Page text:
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Publication numberUS3612049 A
Publication typeGrant
Publication dateOct 12, 1971
Filing dateMay 5, 1969
Priority dateMay 5, 1969
Publication numberUS 3612049 A, US 3612049A, US-A-3612049, US3612049 A, US3612049A
InventorsMonson Veldon A
Original AssigneeMonson Veldon A
Export CitationBiBTeX, EndNote, RefMan
External Links: USPTO, USPTO Assignment, Espacenet
Personal humidifier
US 3612049 A
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Description  (OCR text may contain errors)

United States Patent Veldon A. Manson Hammond, Wis. 54015 821,817

May 5, 1969 Oct. 12, 197 1 Inventor App]. No. Filed Patented PERSONAL HUMIDIFIER 2 Claims, 6 Drawing Figs.

US. Cl 128/195,

I 128/205 Int. Cl ..A6lm1 5/F0 Field of Search 128/ l 95,

UNITED STATES PATENTS 1,121,690 12 1914 Timian 128/188 '1,465,316 8/1923 Rice 128/195 Primary Examiner-Richard A. Gaudet Assistant Examiner-G. F. Dunne Attorney--Merchant & Gould ABSTRACT: Apparatus for providing humans with a breathing zone of high humidity. The apparatus comprises a face mask, including an absorbent pad, and means for supplying water, with or without added medication, to the face mask.

PERSONAL HUMIDIFIER BACKGROUND OF THE INVENTION One class of humidification apparatus is the institutional.

equipment used for adding moisture, or a combination of moisture and medication, to a gas (e.g. oxygen) utilized for therapeutic resuscitation or other medical purposes. The apparatus of US. Pat. No. 3,206,175 is illustrative of this class of apparatus.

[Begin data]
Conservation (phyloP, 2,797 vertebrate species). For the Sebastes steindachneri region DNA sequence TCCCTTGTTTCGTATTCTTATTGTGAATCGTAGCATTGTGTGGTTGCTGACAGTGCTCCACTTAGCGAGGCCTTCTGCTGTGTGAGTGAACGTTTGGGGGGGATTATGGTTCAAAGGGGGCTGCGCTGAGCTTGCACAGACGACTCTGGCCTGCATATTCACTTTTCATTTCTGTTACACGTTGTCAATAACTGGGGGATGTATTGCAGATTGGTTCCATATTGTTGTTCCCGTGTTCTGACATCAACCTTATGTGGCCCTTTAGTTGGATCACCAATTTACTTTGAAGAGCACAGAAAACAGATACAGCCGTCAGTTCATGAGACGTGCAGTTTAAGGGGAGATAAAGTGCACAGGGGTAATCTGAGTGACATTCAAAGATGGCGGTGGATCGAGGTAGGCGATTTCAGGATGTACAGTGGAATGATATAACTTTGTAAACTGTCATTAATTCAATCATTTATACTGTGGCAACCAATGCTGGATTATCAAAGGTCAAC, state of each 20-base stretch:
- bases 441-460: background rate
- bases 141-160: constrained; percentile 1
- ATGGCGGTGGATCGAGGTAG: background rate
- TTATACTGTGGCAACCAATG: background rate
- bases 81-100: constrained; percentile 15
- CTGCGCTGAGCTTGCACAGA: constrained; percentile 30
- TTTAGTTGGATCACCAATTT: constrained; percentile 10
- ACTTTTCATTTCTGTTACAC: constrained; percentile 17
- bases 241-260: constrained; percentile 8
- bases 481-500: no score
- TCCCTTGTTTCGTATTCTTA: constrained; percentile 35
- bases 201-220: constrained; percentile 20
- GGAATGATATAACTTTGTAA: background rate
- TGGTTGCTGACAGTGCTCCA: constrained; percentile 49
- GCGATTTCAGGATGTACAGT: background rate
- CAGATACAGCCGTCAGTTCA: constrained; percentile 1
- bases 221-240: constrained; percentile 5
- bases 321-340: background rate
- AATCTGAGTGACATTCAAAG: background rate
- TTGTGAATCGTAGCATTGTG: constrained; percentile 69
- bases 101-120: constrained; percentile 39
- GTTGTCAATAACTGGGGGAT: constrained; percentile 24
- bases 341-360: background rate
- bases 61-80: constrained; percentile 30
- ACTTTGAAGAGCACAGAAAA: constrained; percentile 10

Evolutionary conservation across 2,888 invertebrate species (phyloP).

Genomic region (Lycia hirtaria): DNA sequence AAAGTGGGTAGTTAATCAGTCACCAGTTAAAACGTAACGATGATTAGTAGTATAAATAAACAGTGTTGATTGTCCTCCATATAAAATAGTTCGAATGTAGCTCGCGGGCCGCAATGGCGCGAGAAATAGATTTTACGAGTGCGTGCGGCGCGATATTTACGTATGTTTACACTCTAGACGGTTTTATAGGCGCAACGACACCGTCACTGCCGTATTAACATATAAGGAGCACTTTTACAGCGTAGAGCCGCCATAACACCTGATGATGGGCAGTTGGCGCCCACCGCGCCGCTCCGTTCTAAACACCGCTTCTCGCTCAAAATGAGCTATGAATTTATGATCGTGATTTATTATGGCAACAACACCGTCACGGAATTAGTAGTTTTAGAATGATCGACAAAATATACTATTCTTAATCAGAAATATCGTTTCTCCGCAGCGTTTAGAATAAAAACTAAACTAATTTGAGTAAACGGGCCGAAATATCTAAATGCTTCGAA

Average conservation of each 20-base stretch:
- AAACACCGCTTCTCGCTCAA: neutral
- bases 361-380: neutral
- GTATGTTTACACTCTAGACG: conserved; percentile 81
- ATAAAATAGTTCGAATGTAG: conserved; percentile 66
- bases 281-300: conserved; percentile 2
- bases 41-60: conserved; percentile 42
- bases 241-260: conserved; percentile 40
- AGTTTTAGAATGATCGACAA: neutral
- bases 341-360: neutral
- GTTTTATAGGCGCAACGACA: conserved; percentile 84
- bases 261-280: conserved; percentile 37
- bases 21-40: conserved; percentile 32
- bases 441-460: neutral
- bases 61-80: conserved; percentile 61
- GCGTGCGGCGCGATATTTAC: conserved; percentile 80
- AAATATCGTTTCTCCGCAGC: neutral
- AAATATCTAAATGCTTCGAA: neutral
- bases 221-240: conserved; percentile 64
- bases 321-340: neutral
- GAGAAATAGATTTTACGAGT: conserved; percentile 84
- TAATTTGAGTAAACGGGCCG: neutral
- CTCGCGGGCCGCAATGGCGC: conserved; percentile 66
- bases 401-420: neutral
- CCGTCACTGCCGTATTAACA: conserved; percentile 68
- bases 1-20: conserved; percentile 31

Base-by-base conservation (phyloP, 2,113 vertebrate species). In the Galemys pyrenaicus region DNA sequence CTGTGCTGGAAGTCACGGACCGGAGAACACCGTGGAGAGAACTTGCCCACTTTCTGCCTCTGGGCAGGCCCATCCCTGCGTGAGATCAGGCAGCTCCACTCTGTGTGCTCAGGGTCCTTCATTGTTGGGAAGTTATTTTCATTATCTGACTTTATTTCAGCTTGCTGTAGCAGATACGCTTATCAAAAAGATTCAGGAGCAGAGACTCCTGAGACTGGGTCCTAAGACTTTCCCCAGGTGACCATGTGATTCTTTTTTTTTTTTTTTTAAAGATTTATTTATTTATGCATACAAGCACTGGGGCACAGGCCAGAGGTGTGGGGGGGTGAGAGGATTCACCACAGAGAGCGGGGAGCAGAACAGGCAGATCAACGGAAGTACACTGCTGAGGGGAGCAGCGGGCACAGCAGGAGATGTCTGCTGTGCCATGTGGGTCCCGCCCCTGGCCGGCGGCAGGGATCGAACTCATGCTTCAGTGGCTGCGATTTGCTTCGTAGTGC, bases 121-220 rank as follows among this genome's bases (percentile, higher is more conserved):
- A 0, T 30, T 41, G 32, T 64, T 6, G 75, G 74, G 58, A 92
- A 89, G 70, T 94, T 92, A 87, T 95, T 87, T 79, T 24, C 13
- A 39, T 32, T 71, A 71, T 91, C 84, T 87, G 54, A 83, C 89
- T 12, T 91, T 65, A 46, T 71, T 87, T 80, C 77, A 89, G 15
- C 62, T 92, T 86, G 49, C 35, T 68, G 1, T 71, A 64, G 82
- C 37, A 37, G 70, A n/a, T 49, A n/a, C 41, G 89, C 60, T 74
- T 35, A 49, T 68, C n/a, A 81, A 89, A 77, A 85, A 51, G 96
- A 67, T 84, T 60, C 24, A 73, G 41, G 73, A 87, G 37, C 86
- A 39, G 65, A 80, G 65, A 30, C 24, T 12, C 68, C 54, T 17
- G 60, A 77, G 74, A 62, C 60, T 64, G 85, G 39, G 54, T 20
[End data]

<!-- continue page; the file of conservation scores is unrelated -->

A second and more commonly used class of therapeutic humidification apparatus is the commonly used room humidifier which can be of either the cold water or steam types. The steam type of room humidifier operates by generating steam which is then exhausted from the humidifier through a small jet or series of jets into the room which is to be humidified.

The cold water type of room humidifier operates by atomizing cold water, frequently by causing the water to be thrown from rapidly spinning disks or plates, and then ejecting the atomized water into the room through a directionally oriented nozzle.

The disadvantages of therapeutic humidifiers of the room type is that they create conditions of abnormally high humidity throughout the entire room, frequently to the discomfort of occupants of the room (other than the patient) who do not require or desire such conditions of high humidity. Additionally, the exceptional degree of high humidity which is sometimes encountered can cause room maintenance problems through, for example, the condensation of moisture on walls and windows.